Mann: Overall, Houston home sales are about as good now as they were last year. So far Houston’s housing industry seems to be holding up really well. We don’t see any negative trends yet, but if we have several more significant rounds of layoffs in the coming months, that could negatively impact the housing market. We track home sales pretty closely and all those subdivisions on the west side of town are pretty much where they were at this time last year.  Cinco Ranch is pretty much built out. I believe they’ve delivered all the lots they have left to deliver, and Cross Creek Ranch, Firethorne and Cinco Ranch Northwest all seem to be doing well and meeting their 2015 sales projections.

Realty News Report: What about Austin? How does that compare with Houston’s retail scene?

Mann: Austin is a different economy. We have several investments in Austin and they all are doing well. Austin’s office market is strong and so is retail, multifamily, and industrial. Austin is a pretty strong market and seems to be counter-cyclical to Houston.

Realty News Report: Any new trends in shopping center development?

Mann: The biggest trend we’re seeing in Houston is more emphasis on mixed used development – whether its retail and office or retail and residential – as opposed to purely retail. A lot of that is economics driven. Retail development in Houston over the last few years has lagged office and multifamily development. There was so much office and multifamily activity that land prices increased to the point where retail didn’t make economic sense.  A developer can go vertical on multifamily and office projects, but there is not a lot of demand for three or four story retail, so retail development got priced out of the market in terms of land costs. With mixed use, a developer can pay more for land because the density can be increased. That’s been the biggest trend in retail development here.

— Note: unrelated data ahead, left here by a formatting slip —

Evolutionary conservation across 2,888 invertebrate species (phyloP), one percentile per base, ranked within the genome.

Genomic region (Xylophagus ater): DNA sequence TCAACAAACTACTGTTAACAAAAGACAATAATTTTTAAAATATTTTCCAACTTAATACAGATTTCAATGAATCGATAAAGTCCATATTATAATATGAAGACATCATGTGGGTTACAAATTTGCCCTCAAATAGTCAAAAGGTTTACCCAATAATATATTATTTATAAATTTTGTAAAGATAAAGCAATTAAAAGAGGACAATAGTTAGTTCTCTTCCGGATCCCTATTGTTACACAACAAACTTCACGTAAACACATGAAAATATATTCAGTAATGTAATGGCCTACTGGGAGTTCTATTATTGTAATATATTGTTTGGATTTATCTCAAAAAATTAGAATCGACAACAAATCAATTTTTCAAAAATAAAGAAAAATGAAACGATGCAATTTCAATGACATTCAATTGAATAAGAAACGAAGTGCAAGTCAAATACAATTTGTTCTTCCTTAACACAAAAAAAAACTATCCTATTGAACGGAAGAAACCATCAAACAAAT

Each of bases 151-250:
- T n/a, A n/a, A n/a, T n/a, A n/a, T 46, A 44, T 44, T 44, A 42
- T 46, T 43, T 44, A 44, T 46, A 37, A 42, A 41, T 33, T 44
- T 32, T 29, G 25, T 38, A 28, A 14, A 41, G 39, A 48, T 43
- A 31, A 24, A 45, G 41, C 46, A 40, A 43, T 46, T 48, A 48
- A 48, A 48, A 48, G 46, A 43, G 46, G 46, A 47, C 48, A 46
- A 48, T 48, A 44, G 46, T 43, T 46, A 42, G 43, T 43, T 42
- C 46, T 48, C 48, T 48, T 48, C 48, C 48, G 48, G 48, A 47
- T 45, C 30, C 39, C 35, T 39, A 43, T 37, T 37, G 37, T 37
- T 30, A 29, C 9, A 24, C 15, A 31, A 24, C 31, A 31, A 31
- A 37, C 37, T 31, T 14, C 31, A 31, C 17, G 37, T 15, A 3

Realty News Report: Any other comments?

Mann:  Houston is a great place to be. It’s likely we may have zero job growth in 2015, but remember Houston added approximately 350,000 new jobs over the past several years and its population increased by 600,000-700,000 people. For the first time in our history, the greater Houston area has over three million people employed and our unemployment rate is under five percent.  A lot of cities that would like those numbers! The only question is, when will be the recovery? Will it be this year or 2016 or 2017?  No one knows for sure, but for those of us who have been here for a while, we’ve seen the cycles and we know a recovery is a certainty. Frankly, I believe a correction is good for the soul. We’ve really had an overheated economy in Houston the last few years, and a little slowdown gives everyone a chance to pause and catch their breath.  A little dose of reality is not necessarily a bad thing. The bottom line is that Houston, and the surrounding areas, will always do well. This is merely a temporary glitch.

Realty News Report is a Texas-based publication edited by award-winning journalist Ralph Bivins.